Camwood (Baphia nitida), also called African sandlewood, barwood, or Osun is a perennial shrub belonging to the Fabaceae (Leguminosae). It is widely distributed in the rainforest, secondary forest and abandoned farmland of the coastal region of West Africa (Nigeria, Ghana, Cameroon, Cote d’voire)
Baphia nitida is a small to medium-sized shrub that can grow up to 5 m height. The shrubby red hard wood is heavy and durable. It has a smooth, dark glossy green leaves that are oval-shaped. The attractive white pea-like flowers are fragrant with yellow center. The fruits are made of almost spiral, compressed pod, pointed at each end with 1-4 brown disc-shaped seeds. The seeds are edible.
Camwood is also called Osun, Irosun, Urosun in Yoruba, Aboshi, Ufie in Igbo, Otua, Ositua in Edo, Bois de cam, bois rouge in French.
Camwood dye is a red paste from Baphia nitida. Camwood has been used in traditional medicine to treat stiff joint, rheumatic pain, ringworm, sprains, constipation, wounds, jaundice, ulcers, boils, gastrointestinal issues, skin and venereal diseases.
The ground root bark is mixed with honey for asthma, while the ointment from the powdered heartwood is mixed with shea butter for stiff and swollen joints, sprains and rheumatic complaints. The leaves of Morinda lucida are used with camwood in the treatment against female sterility and painful menstruation.
In the market, the camwood is available as pellets or powder. The powder is pale brown when fresh, but turns dark red or orange on exposure. It is obtained from the core of the Baphia nitida plant after peeling the bark. It has a fibrous texture.
Constituents of Camwood
Camwood dye contains isoflavonoid-flavonoid dimers santalins A and B and santarubins A, B and C. There are other compounds that may contribute to the coloring effect such as baphic acid, baphiin, deoxysantarubin, homopterocarpin, maackiain, pterocarpin and santal.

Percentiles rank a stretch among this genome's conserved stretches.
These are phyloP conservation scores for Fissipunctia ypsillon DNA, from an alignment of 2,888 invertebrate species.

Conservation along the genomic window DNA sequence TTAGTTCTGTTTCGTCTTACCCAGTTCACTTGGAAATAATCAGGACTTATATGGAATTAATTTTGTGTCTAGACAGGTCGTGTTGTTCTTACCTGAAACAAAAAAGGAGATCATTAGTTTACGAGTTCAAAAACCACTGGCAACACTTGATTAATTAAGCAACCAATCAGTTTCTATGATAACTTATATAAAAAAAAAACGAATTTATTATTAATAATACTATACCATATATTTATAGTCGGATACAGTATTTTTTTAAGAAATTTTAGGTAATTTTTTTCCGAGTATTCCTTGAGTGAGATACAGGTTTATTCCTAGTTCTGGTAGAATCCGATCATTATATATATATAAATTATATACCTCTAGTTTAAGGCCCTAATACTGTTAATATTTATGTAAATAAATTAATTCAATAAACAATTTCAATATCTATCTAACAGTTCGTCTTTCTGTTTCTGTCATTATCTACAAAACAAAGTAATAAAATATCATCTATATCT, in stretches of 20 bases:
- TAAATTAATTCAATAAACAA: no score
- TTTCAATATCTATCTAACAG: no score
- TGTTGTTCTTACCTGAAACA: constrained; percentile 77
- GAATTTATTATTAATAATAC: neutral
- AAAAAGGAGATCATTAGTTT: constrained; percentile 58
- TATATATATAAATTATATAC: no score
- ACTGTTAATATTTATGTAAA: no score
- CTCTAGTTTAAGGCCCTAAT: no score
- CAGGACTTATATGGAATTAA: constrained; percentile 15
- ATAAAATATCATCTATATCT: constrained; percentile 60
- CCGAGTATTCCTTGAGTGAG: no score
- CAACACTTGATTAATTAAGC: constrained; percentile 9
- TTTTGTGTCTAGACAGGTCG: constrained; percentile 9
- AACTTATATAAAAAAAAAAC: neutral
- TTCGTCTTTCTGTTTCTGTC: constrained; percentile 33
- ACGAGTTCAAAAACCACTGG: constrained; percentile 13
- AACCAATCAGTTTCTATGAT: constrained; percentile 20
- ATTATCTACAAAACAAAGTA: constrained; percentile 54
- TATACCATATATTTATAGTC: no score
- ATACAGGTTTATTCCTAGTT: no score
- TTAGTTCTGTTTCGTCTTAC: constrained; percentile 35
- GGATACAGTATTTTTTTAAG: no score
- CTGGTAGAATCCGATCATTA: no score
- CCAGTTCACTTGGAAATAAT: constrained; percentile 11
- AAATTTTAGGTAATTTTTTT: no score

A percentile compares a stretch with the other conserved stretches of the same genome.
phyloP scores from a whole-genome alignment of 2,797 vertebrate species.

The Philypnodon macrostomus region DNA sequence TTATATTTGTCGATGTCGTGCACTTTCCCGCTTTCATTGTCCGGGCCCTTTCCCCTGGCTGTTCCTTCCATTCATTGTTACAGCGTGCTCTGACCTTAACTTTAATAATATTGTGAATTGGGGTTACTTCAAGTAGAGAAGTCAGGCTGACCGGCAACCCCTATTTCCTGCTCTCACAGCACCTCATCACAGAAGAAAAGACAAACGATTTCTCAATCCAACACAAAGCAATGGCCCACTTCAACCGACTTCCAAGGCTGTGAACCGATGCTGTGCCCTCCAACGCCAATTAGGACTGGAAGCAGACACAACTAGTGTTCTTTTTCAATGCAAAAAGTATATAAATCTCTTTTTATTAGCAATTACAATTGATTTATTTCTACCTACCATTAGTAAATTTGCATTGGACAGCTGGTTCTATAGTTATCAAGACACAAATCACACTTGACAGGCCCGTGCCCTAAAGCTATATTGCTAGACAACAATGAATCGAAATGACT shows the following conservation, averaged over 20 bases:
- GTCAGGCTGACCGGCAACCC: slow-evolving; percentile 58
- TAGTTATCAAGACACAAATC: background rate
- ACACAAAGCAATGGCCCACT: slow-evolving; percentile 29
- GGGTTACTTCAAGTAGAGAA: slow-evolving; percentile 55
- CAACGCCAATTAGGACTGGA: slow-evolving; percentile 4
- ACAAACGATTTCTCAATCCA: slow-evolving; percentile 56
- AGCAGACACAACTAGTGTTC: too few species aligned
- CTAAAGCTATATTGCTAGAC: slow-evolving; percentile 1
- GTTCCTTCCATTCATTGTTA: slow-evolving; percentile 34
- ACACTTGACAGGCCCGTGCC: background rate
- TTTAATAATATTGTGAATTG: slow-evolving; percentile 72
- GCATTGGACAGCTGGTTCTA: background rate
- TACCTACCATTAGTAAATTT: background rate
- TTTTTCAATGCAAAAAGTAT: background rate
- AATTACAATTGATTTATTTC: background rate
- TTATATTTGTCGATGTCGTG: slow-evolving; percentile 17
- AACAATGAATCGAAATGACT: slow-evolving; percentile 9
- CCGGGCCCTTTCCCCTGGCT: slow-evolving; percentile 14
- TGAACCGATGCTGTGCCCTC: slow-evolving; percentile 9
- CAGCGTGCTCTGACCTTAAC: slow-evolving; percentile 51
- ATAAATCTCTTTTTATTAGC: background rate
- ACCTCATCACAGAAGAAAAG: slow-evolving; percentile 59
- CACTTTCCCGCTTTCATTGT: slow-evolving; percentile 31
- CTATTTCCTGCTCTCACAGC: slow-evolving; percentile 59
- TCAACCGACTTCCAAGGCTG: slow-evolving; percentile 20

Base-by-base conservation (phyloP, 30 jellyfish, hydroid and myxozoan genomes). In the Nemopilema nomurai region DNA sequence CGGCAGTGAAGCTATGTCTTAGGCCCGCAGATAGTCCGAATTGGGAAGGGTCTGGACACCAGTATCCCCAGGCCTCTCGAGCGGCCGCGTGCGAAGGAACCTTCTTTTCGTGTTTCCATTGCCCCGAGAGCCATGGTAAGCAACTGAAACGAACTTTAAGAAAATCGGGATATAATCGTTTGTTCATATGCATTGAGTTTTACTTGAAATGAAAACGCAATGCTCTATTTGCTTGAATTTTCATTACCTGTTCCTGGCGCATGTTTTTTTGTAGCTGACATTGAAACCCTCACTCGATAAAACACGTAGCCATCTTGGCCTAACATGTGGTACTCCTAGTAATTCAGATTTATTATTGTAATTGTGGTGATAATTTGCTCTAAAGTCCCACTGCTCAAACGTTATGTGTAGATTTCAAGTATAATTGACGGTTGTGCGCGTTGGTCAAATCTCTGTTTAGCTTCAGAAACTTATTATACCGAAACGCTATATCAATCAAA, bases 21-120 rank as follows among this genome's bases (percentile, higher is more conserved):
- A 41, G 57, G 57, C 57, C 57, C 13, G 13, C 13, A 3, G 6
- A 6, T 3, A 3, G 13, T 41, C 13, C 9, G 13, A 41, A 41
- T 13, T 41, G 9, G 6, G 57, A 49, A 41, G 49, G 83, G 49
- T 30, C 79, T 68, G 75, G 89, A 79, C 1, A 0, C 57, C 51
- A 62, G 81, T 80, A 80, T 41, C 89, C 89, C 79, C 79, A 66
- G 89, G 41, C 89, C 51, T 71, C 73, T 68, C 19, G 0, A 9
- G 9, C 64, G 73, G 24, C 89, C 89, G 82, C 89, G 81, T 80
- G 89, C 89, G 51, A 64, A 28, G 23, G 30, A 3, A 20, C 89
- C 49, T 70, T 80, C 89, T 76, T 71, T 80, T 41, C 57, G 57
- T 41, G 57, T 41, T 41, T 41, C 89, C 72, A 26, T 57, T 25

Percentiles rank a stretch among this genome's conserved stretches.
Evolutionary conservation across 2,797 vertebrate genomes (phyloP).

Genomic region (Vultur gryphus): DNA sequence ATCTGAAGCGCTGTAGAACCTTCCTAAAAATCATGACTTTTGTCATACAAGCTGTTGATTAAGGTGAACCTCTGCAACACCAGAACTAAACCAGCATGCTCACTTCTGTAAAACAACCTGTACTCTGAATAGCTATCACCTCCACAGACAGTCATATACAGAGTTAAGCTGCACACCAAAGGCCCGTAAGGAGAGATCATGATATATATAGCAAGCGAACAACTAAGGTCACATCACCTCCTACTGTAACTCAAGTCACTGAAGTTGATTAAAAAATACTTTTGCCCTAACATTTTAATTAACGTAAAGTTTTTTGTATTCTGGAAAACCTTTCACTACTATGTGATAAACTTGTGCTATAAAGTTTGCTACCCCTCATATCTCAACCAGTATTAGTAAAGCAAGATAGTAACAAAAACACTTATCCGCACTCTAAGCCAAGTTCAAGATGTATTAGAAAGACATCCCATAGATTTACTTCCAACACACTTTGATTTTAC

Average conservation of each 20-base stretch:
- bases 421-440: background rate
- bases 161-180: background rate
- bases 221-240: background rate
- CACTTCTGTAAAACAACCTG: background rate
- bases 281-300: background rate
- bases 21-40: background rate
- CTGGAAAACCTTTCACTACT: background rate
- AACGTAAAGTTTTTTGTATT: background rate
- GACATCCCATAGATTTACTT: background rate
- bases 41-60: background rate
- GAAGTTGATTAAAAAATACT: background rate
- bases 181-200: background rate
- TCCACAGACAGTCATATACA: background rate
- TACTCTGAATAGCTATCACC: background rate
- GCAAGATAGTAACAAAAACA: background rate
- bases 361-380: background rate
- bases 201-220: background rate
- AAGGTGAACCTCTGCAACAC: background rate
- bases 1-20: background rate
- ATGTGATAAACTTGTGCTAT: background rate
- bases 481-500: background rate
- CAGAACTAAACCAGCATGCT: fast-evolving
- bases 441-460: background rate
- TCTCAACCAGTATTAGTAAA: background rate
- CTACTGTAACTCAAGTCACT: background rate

The leaves contain flavonoid glycosides, saponins, and true tannins. The leaves also contain crude protein, crude fiber, ether extract, ash, lignin, cellulose, and minerals such as calcium, magnesium, iron, magnesium, phosphorus, zinc, and copper.
Health Benefits of Camwood (Baphia nitida)
Findings by Akande et al., and Bello AM et al., shows that the extracts of Baphia nitida leaves have antioxidant and radical scavenging effects due to the phenolic compounds and flavonoids content.
Benefit to skin:
Camwood powder has antiseptic and skin balancing effect.
It has skin benefits such as in removal of wrinkles, blemishes, eczema, acne, sunburn, rashes, dark spots, improving skin texture, elasticity and tone, and delay ageing. It may also be mixed with rose water, banana, honey, lime, lemon, aloe vera, shea butter, coconut oil. Camwood is used as a face scrub, or for exfoliation.
Camwood is a major constituent of black soap and herbal soaps formulations, together with turmeric and other ingredients
The leaves of Baphia nitida when formulated as an ointment, showed a dose-dependent anti-inflammatory activity against croton oil and heat induced inflammation on ears of mice and depilated backs of rats. This could be attributed to the rich flavonoid content (N D Onwukaeme, 1995).
Extract of camwood dye has broad-spectrum antimicrobial activities against Gram positive and Gram negative microorganisms, such as B. cereus, S. aureus, E. coli, P. vulgaris, while P. aeruginosa has lowered inhibition (Olowosulu and Ibrahim, 2006). The activity may be attributed to the presence of secondary metabolites such as alkaloids, and flavonoids.
Baphia nitida reduced the severity of diarrhea in castor oil-induced diarrhea test using mice and rats. It reduced the number and weight of wet stools, however, there was no significant effect on intestinal fluid accumulation and gastric emptying.
The antidiarrheal effect may be due to interference with the l-arginine nitric oxide pathway and synergistic with antagonistic action on muscarinic receptors (O. O. Adeyemi et al. 2008).
The extract of camwood shows a dose dependent antinociceptive (analgesic) activity in mice. A 500 mg/kg extract compares with the 300 mg/kg of acetylsalicylic acid in terms of analgesic activity.